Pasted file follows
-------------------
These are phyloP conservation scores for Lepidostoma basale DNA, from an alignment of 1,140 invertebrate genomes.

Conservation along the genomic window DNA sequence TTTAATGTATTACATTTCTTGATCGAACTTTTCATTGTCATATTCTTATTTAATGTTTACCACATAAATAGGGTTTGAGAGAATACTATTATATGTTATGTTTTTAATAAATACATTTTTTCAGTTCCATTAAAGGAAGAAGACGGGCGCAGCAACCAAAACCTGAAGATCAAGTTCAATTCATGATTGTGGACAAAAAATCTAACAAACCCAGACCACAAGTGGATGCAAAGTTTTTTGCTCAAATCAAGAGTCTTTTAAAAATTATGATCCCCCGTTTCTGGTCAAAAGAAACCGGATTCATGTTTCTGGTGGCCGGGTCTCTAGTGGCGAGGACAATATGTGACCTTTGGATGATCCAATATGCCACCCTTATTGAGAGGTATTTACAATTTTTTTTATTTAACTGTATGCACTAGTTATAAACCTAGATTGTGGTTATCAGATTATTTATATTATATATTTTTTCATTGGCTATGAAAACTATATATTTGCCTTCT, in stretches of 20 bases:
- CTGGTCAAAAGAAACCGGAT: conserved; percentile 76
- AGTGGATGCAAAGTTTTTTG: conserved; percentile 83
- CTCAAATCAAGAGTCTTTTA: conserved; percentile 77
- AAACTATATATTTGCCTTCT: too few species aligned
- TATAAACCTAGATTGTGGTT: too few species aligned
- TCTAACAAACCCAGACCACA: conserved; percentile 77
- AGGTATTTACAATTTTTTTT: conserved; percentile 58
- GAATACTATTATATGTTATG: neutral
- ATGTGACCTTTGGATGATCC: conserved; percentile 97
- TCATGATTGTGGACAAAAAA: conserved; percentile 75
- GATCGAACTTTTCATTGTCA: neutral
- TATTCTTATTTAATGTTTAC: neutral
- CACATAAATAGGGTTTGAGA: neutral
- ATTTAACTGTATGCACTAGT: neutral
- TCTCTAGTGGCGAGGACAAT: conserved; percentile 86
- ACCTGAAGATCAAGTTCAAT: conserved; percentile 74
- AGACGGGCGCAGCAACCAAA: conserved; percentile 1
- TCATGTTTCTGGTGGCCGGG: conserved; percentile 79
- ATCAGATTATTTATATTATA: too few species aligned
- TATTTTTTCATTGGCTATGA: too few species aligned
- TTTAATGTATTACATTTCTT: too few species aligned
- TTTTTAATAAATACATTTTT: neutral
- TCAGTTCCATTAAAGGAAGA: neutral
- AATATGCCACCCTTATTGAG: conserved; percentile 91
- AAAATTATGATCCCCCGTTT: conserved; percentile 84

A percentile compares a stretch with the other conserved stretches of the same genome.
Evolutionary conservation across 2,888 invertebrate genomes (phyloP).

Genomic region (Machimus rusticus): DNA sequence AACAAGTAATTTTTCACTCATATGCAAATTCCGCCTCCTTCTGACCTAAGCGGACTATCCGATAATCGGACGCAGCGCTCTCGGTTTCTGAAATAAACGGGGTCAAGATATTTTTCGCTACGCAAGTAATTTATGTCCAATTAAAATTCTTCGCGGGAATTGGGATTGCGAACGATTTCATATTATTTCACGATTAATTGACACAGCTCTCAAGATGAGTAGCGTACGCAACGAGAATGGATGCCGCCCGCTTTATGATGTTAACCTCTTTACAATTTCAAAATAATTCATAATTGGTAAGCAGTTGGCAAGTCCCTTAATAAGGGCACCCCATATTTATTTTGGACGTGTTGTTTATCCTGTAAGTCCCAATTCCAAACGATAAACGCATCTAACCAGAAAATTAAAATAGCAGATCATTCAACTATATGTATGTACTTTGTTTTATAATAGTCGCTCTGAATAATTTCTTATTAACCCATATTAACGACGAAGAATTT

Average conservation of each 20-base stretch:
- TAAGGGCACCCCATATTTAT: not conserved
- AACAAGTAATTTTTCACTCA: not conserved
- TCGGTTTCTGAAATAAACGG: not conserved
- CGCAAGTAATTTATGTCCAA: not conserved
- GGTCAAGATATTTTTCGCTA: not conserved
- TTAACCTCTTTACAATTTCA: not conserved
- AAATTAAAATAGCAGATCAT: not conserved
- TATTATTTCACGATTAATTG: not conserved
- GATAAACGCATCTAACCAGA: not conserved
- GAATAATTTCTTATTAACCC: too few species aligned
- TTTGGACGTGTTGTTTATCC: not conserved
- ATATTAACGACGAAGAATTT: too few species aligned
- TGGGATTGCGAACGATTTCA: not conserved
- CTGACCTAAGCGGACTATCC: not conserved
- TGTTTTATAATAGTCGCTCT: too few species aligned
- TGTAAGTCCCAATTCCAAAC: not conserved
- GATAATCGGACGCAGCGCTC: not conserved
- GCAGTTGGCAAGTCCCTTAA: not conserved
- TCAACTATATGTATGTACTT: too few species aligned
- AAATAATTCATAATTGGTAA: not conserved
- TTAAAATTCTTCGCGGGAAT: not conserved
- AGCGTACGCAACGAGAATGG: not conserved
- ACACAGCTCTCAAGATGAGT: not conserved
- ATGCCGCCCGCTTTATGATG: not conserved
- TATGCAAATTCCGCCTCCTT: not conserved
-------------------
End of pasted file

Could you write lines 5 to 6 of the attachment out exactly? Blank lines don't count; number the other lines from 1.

- CTCAAATCAAGAGTCTTTTA: conserved; percentile 77
- AAACTATATATTTGCCTTCT: too few species aligned